> > empty and the then the empty stream is passed on to ObjectOutputStream
    > > and then objects are written into the stream.

    >
    > Think of it as a pipeline where data you put in may appear right away in
    > the other end. The OutputStreams are meant to process data, not to store
    > it as such. Of course, some streams have to buffer a bit of data in
    > order to work or perform better, but in principle they do not store
    > data.
    >
    >
    > Regards,
    yogesh, Nov 24, 2004
    #3
  4. Re: Query about compression and decompression in Java using java.util.zippackage

    yogesh wrote:
    > Thanks for your reply.However it has not answered my question
    > completely.
    > What seems to work is
    >
    > FileOutputStream->GZIPOutputStream ->ObjectOutputStream->
    > ObjectOutputStream.writeObject() (output end)
    > FileInputStream->GZIPInputStream ->ObjectInputStream->
    > ObjectInputStream.readObject() (input end)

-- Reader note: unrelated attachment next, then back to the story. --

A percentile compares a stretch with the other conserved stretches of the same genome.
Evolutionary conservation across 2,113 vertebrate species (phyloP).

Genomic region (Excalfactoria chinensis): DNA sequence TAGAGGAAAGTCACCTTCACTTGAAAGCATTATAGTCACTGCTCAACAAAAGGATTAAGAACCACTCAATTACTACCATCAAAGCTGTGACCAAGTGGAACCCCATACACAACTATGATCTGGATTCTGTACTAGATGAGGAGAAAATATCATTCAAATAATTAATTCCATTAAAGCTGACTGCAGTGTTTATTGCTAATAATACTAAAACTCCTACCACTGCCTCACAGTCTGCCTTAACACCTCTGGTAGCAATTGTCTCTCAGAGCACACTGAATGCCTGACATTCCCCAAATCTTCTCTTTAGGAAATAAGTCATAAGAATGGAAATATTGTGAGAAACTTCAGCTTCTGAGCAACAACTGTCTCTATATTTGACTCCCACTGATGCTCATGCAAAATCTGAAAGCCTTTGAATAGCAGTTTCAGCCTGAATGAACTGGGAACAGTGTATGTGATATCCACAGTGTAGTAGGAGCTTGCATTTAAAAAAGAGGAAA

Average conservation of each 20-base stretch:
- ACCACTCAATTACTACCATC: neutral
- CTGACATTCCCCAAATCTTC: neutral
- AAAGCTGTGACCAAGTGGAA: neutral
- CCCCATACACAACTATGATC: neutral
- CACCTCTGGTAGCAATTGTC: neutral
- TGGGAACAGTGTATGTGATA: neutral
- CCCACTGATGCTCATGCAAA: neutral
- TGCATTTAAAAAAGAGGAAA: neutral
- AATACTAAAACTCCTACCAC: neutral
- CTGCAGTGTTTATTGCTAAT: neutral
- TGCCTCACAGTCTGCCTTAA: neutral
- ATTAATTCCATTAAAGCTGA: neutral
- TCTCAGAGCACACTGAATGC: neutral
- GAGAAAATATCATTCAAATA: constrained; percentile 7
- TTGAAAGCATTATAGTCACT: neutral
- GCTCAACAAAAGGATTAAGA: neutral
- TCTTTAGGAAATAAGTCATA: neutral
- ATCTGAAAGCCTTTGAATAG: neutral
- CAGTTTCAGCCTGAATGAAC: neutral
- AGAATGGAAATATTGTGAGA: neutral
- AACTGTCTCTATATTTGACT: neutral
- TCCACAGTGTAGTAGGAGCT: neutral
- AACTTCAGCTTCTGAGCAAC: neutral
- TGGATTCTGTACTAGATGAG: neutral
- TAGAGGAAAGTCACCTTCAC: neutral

>
    > i.e the stream is first zipped and then sent as objects.


    No.

    > Here the stream is first zipped at the output end before writing the
    > actual object.So how come the objects come out zipped if they are
    > written later into the stream.


    You seem to have problems understanding what method calls are.
    A method call has parameters and a return value. In the "writeObject"
    case only the parameters are relevant, but in the "readObject" case
    only the return value is relevant. And they are processed in the
    opposite order.

    The call writeObject() does the following, in that order:

    - The ObjectOutputStream encodes (serializes) the object passed
    as parameter into a sequence of bytes and passes it to the
    GZIPOutputStream.
    - The GZIPOutputStream compresses the sequence of bytes to a
    (probably) shorter sequence of bytes and passes it to the
    FileOutputStream.
    - The FileOutputStream writes the resulting bytes to a file.

    This is simple because there are no return values (actually there
    are at the lower levels, but it's not relevant for understanding
    what happens).

    readObject() on the other hand does this:

    - The ObjectInputStream asks the GZIPInputStream to supply bytes
    that can be decoded into an object.
    - the GZIPInputStream asks the FileInputStream for bytes to